But, since the recent disastrous flood that left the park under 18 feet of water, there is no place left in the park for a rhinoceros to stand; and there is no food left for them to eat. Those that have not drowned or been swept away have fled.
I was being driven along National Highway 37, the road that skirts the south of the national park, when I first set eyes on one of these giant refugees. We rounded a corner and a big lorry was parked in the middle of the road. Not stalled: parked, with deliberation.
No more than 30ft ahead was a large rhinoceros, standing in the middle of the road. Beyond, other lorries had stopped, and the huge animal's prehistoric form was silhouetted in their headlamps. Exhaust fumes swirled around it. It was a vision out of an apocalypse. A few minutes later the animal trundled off the road and into the trees on the verge and we continued on our way.
The rhinoceros on the road is an emblem of the immense crisis Kaziranga National Park confronts. This is one of the most important and also one of the most successful wildlife reserves in the Indian subcontinent.
But thanks to this year's floods, which continued for three months, Kaziranga has effectively been turned inside out. The pride of the park - the 1,164 rhinos, 80 or so tigers, the thousands of swamp deer and hog deer on which the tigers prey, the water buffalo - all have been forced to flee.
Within the park, much of the infrastructure painstakingly put together by 500 guards and rangers has been smashed to pieces or washed away: lookout camps, wooden bridges, earth platforms constructed to give the animals a place to retreat - all battered or broken.
Kaziranga's tragedy is particularly poignant because this is a park that has been bucking the odds. The crisis of India's parks and reserves is perennial, and perhaps inevitable. An exploding human population continually threatens to encroach on land reserved for wild animals.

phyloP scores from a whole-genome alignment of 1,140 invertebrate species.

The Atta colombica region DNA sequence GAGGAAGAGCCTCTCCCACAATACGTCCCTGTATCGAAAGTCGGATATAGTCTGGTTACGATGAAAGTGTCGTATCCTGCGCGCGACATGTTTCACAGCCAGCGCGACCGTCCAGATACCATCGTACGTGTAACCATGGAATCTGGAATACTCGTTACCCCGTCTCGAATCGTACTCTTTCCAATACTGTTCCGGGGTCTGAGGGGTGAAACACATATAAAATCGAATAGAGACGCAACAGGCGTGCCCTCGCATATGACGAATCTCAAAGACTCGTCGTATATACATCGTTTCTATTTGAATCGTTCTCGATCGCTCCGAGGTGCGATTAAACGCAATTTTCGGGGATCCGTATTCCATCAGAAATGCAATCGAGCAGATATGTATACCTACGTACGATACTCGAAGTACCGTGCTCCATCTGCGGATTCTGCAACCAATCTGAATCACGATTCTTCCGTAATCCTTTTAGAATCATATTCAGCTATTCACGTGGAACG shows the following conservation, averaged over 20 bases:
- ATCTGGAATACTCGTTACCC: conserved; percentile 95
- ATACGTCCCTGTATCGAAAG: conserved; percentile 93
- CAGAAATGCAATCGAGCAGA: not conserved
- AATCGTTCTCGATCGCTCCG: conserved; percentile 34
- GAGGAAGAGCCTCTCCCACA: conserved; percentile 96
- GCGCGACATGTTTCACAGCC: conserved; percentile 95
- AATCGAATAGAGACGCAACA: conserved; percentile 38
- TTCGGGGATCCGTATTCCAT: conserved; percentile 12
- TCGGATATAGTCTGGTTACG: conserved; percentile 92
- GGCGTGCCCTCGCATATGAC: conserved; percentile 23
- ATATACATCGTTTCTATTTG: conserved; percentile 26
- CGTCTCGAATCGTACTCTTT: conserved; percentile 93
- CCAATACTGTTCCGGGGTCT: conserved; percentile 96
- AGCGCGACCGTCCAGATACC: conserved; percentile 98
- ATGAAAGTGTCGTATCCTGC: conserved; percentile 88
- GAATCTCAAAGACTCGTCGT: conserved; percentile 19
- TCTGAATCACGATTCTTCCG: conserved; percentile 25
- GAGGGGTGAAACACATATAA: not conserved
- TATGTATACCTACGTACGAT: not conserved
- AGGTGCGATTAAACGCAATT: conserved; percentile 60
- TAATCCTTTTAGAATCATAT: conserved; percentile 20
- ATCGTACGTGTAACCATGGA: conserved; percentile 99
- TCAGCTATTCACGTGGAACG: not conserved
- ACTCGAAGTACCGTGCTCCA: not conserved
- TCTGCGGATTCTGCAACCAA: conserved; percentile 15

Public money to fund the parks is frequently siphoned off by corrupt politicians, leaving the parks gasping for the bare essentials, such as fuel for the jeeps in which the gamekeepers patrol. Salaries can remain unpaid for months. Tempted by the astronomical value of rhino horn in the Far East, where it is an ingredient in traditional Oriental medicine, ruthless, heavily armed poachers are a constant menace.
Two years ago, Kaziranga was in acute crisis. The park depends on a large team of working elephants and all were visibly suffering from malnutrition, and three were suspected of having TB.
The problem was that money promised by the state government was simply not arriving. The park was surviving on credit. Hundreds of thousands of rupees was owed for fuel. The guards, who earn pounds 12 a week, had not been paid for months. For want of such pitifully small items as torch batteries, night anti-poaching patrols were sometimes unable to do their work.
As a result of an article in a British magazine describing the park's plight, which evoked a generous response, the situation two years on is in many respects much improved. The ancient, disintegrating off-road cars were augmented by neat little Suzukis. Motor boats were bought for patrolling during the monsoon. Much money has been spent on infrastructure. Often there has been no money to maintain or fuel the new cars and boats. But the morale of the park's 500 staff, which even amid the crisis two years ago was strikingly high, remained impressive.